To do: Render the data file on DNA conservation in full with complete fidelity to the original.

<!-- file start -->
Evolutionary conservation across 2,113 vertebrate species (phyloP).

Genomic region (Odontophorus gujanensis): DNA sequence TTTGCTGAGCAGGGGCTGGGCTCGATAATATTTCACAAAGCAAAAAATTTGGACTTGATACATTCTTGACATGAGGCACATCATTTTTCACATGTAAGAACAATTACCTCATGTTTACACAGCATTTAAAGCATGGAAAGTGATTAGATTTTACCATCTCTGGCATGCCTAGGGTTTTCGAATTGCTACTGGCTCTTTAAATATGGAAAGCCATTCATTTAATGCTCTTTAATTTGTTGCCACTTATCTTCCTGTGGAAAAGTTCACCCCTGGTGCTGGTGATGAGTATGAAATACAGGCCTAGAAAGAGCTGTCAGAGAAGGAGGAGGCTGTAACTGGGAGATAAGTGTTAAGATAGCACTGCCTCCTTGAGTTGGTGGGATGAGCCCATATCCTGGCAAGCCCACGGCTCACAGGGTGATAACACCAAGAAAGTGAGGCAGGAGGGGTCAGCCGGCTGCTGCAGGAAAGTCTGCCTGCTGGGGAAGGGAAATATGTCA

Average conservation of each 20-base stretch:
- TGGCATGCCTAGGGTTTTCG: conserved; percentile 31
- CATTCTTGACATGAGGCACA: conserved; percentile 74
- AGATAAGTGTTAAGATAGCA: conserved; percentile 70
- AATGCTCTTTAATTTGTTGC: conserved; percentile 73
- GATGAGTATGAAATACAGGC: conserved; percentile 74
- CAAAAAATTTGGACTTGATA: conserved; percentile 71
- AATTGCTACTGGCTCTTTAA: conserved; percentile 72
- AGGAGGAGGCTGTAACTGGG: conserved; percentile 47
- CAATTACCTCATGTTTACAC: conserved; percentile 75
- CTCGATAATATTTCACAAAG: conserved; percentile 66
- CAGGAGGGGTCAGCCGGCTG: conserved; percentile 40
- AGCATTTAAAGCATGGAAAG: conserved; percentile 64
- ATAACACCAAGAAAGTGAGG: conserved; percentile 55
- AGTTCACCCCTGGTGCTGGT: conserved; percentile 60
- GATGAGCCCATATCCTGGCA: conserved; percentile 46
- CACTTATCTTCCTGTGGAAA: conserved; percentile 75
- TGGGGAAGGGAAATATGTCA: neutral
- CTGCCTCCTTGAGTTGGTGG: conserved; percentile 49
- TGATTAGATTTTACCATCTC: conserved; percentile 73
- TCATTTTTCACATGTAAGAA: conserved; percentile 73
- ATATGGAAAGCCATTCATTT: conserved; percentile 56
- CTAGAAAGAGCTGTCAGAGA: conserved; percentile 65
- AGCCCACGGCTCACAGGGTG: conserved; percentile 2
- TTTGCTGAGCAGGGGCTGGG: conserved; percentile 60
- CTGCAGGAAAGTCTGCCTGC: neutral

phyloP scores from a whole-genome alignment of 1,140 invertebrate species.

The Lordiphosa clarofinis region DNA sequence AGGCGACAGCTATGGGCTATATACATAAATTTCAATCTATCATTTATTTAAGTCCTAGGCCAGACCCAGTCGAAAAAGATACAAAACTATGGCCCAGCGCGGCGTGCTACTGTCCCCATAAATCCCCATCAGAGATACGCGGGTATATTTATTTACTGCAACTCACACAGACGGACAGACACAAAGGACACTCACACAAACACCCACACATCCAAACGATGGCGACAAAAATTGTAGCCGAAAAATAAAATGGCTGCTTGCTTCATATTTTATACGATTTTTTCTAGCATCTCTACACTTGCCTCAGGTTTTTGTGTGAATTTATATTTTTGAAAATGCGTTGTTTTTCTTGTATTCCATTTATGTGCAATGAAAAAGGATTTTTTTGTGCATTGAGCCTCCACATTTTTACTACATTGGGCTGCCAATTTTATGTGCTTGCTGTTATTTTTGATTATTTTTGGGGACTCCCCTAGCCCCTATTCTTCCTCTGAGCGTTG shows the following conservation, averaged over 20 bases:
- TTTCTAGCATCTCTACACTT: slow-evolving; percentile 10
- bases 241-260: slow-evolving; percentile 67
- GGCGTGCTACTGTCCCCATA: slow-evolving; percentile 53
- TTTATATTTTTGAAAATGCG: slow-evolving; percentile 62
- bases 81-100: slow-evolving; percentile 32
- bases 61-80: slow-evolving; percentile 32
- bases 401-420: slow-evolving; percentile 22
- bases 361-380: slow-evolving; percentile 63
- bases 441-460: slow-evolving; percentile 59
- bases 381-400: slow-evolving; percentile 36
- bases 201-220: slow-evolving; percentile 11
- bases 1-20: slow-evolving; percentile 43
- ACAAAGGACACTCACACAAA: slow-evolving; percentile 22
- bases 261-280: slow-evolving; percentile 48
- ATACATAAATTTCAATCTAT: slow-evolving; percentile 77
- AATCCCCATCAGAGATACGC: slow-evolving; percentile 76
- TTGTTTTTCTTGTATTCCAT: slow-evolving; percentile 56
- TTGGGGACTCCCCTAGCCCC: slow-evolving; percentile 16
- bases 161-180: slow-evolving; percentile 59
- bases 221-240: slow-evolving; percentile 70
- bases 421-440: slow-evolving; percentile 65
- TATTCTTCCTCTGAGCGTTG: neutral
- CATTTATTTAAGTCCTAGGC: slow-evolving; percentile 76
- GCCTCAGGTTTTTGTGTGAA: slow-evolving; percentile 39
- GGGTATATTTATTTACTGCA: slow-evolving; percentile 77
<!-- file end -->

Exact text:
Evolutionary conservation across 2,113 vertebrate species (phyloP).

Genomic region (Odontophorus gujanensis): DNA sequence TTTGCTGAGCAGGGGCTGGGCTCGATAATATTTCACAAAGCAAAAAATTTGGACTTGATACATTCTTGACATGAGGCACATCATTTTTCACATGTAAGAACAATTACCTCATGTTTACACAGCATTTAAAGCATGGAAAGTGATTAGATTTTACCATCTCTGGCATGCCTAGGGTTTTCGAATTGCTACTGGCTCTTTAAATATGGAAAGCCATTCATTTAATGCTCTTTAATTTGTTGCCACTTATCTTCCTGTGGAAAAGTTCACCCCTGGTGCTGGTGATGAGTATGAAATACAGGCCTAGAAAGAGCTGTCAGAGAAGGAGGAGGCTGTAACTGGGAGATAAGTGTTAAGATAGCACTGCCTCCTTGAGTTGGTGGGATGAGCCCATATCCTGGCAAGCCCACGGCTCACAGGGTGATAACACCAAGAAAGTGAGGCAGGAGGGGTCAGCCGGCTGCTGCAGGAAAGTCTGCCTGCTGGGGAAGGGAAATATGTCA

Average conservation of each 20-base stretch:
- TGGCATGCCTAGGGTTTTCG: conserved; percentile 31
- CATTCTTGACATGAGGCACA: conserved; percentile 74
- AGATAAGTGTTAAGATAGCA: conserved; percentile 70
- AATGCTCTTTAATTTGTTGC: conserved; percentile 73
- GATGAGTATGAAATACAGGC: conserved; percentile 74
- CAAAAAATTTGGACTTGATA: conserved; percentile 71
- AATTGCTACTGGCTCTTTAA: conserved; percentile 72
- AGGAGGAGGCTGTAACTGGG: conserved; percentile 47
- CAATTACCTCATGTTTACAC: conserved; percentile 75
- CTCGATAATATTTCACAAAG: conserved; percentile 66
- CAGGAGGGGTCAGCCGGCTG: conserved; percentile 40
- AGCATTTAAAGCATGGAAAG: conserved; percentile 64
- ATAACACCAAGAAAGTGAGG: conserved; percentile 55
- AGTTCACCCCTGGTGCTGGT: conserved; percentile 60
- GATGAGCCCATATCCTGGCA: conserved; percentile 46
- CACTTATCTTCCTGTGGAAA: conserved; percentile 75
- TGGGGAAGGGAAATATGTCA: neutral
- CTGCCTCCTTGAGTTGGTGG: conserved; percentile 49
- TGATTAGATTTTACCATCTC: conserved; percentile 73
- TCATTTTTCACATGTAAGAA: conserved; percentile 73
- ATATGGAAAGCCATTCATTT: conserved; percentile 56
- CTAGAAAGAGCTGTCAGAGA: conserved; percentile 65
- AGCCCACGGCTCACAGGGTG: conserved; percentile 2
- TTTGCTGAGCAGGGGCTGGG: conserved; percentile 60
- CTGCAGGAAAGTCTGCCTGC: neutral

phyloP scores from a whole-genome alignment of 1,140 invertebrate species.

The Lordiphosa clarofinis region DNA sequence AGGCGACAGCTATGGGCTATATACATAAATTTCAATCTATCATTTATTTAAGTCCTAGGCCAGACCCAGTCGAAAAAGATACAAAACTATGGCCCAGCGCGGCGTGCTACTGTCCCCATAAATCCCCATCAGAGATACGCGGGTATATTTATTTACTGCAACTCACACAGACGGACAGACACAAAGGACACTCACACAAACACCCACACATCCAAACGATGGCGACAAAAATTGTAGCCGAAAAATAAAATGGCTGCTTGCTTCATATTTTATACGATTTTTTCTAGCATCTCTACACTTGCCTCAGGTTTTTGTGTGAATTTATATTTTTGAAAATGCGTTGTTTTTCTTGTATTCCATTTATGTGCAATGAAAAAGGATTTTTTTGTGCATTGAGCCTCCACATTTTTACTACATTGGGCTGCCAATTTTATGTGCTTGCTGTTATTTTTGATTATTTTTGGGGACTCCCCTAGCCCCTATTCTTCCTCTGAGCGTTG shows the following conservation, averaged over 20 bases:
- TTTCTAGCATCTCTACACTT: slow-evolving; percentile 10
- bases 241-260: slow-evolving; percentile 67
- GGCGTGCTACTGTCCCCATA: slow-evolving; percentile 53
- TTTATATTTTTGAAAATGCG: slow-evolving; percentile 62
- bases 81-100: slow-evolving; percentile 32
- bases 61-80: slow-evolving; percentile 32
- bases 401-420: slow-evolving; percentile 22
- bases 361-380: slow-evolving; percentile 63
- bases 441-460: slow-evolving; percentile 59
- bases 381-400: slow-evolving; percentile 36
- bases 201-220: slow-evolving; percentile 11
- bases 1-20: slow-evolving; percentile 43
- ACAAAGGACACTCACACAAA: slow-evolving; percentile 22
- bases 261-280: slow-evolving; percentile 48
- ATACATAAATTTCAATCTAT: slow-evolving; percentile 77
- AATCCCCATCAGAGATACGC: slow-evolving; percentile 76
- TTGTTTTTCTTGTATTCCAT: slow-evolving; percentile 56
- TTGGGGACTCCCCTAGCCCC: slow-evolving; percentile 16
- bases 161-180: slow-evolving; percentile 59
- bases 221-240: slow-evolving; percentile 70
- bases 421-440: slow-evolving; percentile 65
- TATTCTTCCTCTGAGCGTTG: neutral
- CATTTATTTAAGTCCTAGGC: slow-evolving; percentile 76
- GCCTCAGGTTTTTGTGTGAA: slow-evolving; percentile 39
- GGGTATATTTATTTACTGCA: slow-evolving; percentile 77